}
};

```

Much shorter, isn’t it? You now have half as many lines to write, test and debug. Not only that, but they’re also simpler, and you avoid a whole class of “copy-paste but oops forgot to change a letter in one place” bugs. So, after all, what ARE these vectors? How do they work?

P.S.: If you’re using a language which does not allow you to define your own operators, the code above will get quite uglier… Java, I’m looking at you.

Defining vectors

If you go check Euclidean Vector at Wikipedia, you’ll see that it’s defined as a geometric object that has magnitude (length) and direction. For our purposes, while important to remember that definition, we’ll think of vectors as an n-tuple of a given type. In the example about, we have a 3-tuple (“a triple”) of floats. In other words, our definition would be something like this:

```
class vector3 {
public:
float x, y, z;

inline vector3 operator + (const vector3 &amp;param) const
{
return vector3(x + param.x, y + param.y, z + param.z);
}

inline vector3&amp; operator += (const vector3 &amp;param)
{
x += param.x;
y += param.y;
z += param.z;
return *this;
}

inline vector3 operator * (float param) const
{
return vector3(x * param, y * param, z * param);
}

// Lots of other methods here
};

```

Basically, all it does (so far) is take basic arithmetic operators and apply them to 3 values, instead of just one. When you add two vectors, it adds each component – x to x, y to y and z to z. There’s also the “scale” operator, which is the multiplication by a scalar (a scalar is a non-vectorial number, like a float). When you multiply a vector by a scalar, you simply multiply all components by it. So, if you want to make your vector twice as big, just multiply it by 2.

That’s it! That’s the basic idea! Whenever you have two or more points and always want to perform the same set of operations on them, use a vector! In fact, most properties that apply to scalar numbers will also work here… If you happen to know that you need to multiply velocity by time to get a change in position, you can do that with vectors in just the same way you would with scalars.

When should you use vectors like this? Whenever it makes sense. If you’re passing along two or three values which all represent the same point, do yourself a favor and pack them in a vector. Not only will it be much harder to accidentally mix up stuff, your code will be shorter. Even if they aren’t a POSITION, they might still be represented by a vector – for example, the size of a rectangle is a vector where x is the width and y is the height. That way, if you have a vector representing the starting position of the rectangle, and a vector representing its size, you can easily find its ending position by adding them up.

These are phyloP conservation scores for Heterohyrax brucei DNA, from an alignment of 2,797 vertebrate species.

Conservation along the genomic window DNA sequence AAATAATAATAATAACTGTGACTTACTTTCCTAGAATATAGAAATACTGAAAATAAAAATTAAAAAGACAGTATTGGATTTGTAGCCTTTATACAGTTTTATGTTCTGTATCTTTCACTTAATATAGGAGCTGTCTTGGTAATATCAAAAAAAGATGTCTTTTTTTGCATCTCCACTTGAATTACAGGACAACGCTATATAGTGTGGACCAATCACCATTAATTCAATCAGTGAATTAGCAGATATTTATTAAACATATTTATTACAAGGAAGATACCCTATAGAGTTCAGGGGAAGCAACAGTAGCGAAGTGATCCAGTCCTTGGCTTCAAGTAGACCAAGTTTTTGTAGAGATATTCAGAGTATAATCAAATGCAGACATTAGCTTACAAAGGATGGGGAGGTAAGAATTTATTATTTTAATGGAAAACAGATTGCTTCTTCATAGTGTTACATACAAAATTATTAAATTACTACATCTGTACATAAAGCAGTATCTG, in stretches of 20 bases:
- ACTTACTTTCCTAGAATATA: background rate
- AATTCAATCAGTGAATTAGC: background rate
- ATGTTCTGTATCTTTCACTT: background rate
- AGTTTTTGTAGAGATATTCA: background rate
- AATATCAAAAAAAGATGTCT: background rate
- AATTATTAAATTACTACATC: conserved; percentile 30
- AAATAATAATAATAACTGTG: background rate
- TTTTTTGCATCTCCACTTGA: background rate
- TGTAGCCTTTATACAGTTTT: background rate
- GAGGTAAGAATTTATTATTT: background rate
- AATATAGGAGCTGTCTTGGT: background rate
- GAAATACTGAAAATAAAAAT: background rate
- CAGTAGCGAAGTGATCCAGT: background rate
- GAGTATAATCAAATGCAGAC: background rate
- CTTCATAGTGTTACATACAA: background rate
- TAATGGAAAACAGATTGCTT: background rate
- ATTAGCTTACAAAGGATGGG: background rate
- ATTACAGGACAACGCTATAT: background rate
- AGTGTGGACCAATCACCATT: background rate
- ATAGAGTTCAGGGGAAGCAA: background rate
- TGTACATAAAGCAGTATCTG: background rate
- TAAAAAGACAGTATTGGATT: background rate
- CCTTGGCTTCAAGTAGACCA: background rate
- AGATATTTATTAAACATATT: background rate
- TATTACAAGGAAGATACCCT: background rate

But vectors are far more powerful than this. On the next article, we’ll explore other common operations done on them, such as length, normalization, dot product and cross product. You wouldn’t believe me if I told you just how damn useful those can be.

# Math for game programmers 01 – Introduction

Here comes a harsh fact of life: game programming requires mathematics. One could say that programming IS, in a way, math, but you don’t really need to know math to write the vast majority of programs. Most of the time, you don’t need it to write parsers, to interact with databases, to validate data. Games, however, very often rely on mathematics. If you want objects to move across your world realistically, or if you want to draw things on the screen following certain geometric patterns, or if you want to check for collision between certain shapes, you need math.

But don’t despair! Even though I say “math”, what you ACTUALLY need is geometry. Luckily for us, geometry is probably the easiest part of mathematics! Now, I’m not saying that discrete mathematics, algebra and calculus are useless for writing games (or other sorts of programs), but geometry is the bread and butter of video game programmers.

An interesting thing that I did notice is that, despite my previous assertion, many game programmers do not actually know much geometry! This means that they’ll often do things in extremely laborious, buggy and verbose ways, when it could very easily be done with some basic grasp of geometry. For example, if you want to place several objects along an arc of circle, you COULD do it through trial and error, or place it in an image editing program (like Photoshop) and copying the coordinates, but it will be much easier if you simply use a parametric equation.

So I intend to write a few posts to explain, as clearly as I can, some topics that are important to game programming. These are the topics that I intend to cover:

• Vectors
• Parametric Equations
• Vector bases
• Basic Trigonometry
• Matrices
• Complex Numbers
• Quaternions

While there are many basic and in-depth tutorials of all of the above topics on the Internet, explanations as to why the matter to game programmers and how to use them seem to be scarce, or left as an exercise to the reader. My goal is to make those topics easy to understand and put into use.

# main = putStrLn "Hello world!"

Hello, my name is Rodrigo Monteiro, and this is my shining, brand-new blog. I have been a hobbist game designer and programmer for over a decade now, and have recently moved into the realm of professional game development. I am also creator of the “Aegisub” subtitling program, which is the de facto standard for anime subtitling, used by the vast majority of fansubbing groups worldwide. I intend to write thoughts and tutorials on game design, programming, and my recent musings with the development of games on functional languages (e.g. Haskell).